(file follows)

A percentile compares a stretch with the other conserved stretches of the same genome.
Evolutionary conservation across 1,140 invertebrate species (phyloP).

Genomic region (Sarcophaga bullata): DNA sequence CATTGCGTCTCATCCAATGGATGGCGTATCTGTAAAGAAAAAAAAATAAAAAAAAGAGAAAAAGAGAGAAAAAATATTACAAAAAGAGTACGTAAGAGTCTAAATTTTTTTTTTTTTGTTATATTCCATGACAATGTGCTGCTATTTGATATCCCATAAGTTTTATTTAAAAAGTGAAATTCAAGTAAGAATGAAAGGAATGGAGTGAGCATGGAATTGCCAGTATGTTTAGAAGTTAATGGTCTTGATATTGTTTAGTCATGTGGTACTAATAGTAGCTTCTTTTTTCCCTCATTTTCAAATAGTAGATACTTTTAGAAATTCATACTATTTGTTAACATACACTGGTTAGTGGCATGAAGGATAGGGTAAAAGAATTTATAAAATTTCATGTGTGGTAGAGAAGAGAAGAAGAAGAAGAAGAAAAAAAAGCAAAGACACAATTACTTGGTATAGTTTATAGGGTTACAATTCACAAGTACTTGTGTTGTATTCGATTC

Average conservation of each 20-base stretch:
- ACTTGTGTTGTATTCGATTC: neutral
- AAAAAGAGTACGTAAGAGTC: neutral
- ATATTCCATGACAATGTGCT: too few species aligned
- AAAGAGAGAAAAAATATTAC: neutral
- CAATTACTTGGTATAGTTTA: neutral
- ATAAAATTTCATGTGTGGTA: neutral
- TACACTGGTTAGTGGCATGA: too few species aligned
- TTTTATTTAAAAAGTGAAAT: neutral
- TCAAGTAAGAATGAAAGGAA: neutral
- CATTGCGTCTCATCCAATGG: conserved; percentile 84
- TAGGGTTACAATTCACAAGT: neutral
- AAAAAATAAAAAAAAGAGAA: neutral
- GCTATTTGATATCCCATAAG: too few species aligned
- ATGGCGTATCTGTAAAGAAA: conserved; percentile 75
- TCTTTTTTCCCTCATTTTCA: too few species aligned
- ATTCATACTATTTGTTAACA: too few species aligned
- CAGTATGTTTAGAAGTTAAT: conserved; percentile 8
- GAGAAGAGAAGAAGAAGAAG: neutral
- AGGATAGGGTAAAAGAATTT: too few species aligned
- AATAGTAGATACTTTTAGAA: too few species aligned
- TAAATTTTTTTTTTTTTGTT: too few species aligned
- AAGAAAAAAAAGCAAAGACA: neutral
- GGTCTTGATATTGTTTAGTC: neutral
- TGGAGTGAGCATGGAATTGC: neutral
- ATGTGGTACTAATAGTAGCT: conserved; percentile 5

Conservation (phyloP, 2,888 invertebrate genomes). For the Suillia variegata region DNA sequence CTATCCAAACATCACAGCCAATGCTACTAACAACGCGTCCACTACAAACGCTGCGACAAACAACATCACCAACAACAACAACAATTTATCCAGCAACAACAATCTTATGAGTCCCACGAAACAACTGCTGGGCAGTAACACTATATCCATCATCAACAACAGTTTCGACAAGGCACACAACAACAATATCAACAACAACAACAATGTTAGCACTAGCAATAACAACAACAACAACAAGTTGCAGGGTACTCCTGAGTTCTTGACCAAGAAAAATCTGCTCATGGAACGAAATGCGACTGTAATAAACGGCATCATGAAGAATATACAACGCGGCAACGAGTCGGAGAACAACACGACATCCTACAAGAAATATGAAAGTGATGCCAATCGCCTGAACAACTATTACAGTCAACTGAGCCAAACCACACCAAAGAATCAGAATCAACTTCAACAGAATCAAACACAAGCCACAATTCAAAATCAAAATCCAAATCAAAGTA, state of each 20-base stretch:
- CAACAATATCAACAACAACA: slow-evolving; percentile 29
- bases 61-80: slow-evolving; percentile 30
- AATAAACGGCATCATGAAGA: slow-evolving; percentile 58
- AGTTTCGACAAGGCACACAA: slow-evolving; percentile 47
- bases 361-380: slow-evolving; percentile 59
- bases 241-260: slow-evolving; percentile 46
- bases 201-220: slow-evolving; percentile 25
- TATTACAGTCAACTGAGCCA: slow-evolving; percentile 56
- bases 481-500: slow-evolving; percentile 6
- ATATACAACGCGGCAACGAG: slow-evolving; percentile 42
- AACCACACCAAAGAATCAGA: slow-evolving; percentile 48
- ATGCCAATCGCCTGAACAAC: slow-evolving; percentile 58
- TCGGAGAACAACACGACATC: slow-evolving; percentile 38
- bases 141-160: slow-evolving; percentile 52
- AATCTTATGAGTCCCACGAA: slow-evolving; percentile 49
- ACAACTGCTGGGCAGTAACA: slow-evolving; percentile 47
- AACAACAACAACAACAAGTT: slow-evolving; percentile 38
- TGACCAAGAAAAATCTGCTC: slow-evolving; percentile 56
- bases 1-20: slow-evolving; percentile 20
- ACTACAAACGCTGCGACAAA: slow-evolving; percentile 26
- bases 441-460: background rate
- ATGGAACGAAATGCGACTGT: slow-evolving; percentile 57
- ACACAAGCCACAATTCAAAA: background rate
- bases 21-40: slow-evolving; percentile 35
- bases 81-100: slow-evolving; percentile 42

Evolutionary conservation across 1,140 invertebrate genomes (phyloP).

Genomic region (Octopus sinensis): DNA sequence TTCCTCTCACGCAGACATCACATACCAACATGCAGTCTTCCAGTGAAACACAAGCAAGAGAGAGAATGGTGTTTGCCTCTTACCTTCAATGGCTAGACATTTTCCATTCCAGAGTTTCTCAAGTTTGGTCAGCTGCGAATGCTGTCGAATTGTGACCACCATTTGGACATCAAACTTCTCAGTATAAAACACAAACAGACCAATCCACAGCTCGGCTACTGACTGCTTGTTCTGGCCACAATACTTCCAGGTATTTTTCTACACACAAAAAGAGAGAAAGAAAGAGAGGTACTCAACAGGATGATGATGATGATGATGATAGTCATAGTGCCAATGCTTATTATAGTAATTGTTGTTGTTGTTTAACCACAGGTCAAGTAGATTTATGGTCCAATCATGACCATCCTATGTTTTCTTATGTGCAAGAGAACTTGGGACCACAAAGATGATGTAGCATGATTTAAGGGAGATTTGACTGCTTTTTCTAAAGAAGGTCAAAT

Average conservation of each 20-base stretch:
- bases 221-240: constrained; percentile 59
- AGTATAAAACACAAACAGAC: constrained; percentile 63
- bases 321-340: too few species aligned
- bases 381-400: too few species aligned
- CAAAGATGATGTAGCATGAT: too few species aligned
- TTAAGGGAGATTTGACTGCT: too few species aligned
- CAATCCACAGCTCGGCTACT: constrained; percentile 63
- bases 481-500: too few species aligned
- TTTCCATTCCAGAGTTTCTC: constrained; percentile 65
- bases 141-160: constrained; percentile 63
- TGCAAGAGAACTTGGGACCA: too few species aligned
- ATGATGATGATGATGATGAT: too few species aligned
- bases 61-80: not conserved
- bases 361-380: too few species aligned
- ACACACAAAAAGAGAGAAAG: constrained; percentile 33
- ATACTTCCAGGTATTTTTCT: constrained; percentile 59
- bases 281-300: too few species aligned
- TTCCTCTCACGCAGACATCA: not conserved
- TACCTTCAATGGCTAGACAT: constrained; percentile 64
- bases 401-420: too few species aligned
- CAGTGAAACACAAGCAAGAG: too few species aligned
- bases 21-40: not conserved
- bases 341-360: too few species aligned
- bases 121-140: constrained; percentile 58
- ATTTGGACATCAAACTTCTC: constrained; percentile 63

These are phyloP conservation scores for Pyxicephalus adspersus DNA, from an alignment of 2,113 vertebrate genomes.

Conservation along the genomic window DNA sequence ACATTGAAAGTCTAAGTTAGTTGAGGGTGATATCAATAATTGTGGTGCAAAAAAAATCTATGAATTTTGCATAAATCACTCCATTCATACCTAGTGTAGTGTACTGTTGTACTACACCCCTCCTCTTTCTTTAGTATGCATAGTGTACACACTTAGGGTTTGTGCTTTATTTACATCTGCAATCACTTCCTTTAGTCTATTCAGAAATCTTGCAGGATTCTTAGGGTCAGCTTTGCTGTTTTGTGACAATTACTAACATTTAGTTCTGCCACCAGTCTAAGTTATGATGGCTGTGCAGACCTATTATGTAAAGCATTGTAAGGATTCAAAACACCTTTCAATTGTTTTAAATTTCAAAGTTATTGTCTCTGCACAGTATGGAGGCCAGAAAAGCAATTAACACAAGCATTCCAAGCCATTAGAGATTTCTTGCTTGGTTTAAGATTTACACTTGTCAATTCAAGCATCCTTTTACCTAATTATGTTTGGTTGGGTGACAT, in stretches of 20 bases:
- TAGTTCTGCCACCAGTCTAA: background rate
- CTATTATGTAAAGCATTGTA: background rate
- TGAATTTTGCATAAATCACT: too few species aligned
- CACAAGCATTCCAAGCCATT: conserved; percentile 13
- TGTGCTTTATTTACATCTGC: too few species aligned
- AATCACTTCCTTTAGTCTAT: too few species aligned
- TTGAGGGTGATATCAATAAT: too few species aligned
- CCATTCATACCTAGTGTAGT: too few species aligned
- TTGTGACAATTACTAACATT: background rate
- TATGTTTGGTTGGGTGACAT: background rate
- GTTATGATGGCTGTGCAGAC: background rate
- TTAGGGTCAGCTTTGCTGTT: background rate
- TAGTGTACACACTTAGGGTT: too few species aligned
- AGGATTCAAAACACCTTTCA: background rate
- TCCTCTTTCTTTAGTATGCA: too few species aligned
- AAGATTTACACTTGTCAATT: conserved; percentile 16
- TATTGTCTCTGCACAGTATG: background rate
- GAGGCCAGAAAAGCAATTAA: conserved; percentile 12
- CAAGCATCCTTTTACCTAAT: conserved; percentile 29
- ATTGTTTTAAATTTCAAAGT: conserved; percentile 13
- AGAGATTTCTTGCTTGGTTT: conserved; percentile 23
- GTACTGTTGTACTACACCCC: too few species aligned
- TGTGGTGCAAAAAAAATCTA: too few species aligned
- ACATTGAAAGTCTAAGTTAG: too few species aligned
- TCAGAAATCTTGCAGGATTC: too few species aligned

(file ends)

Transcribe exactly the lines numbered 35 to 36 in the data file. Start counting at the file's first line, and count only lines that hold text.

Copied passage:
- bases 361-380: slow-evolving; percentile 59
- bases 241-260: slow-evolving; percentile 46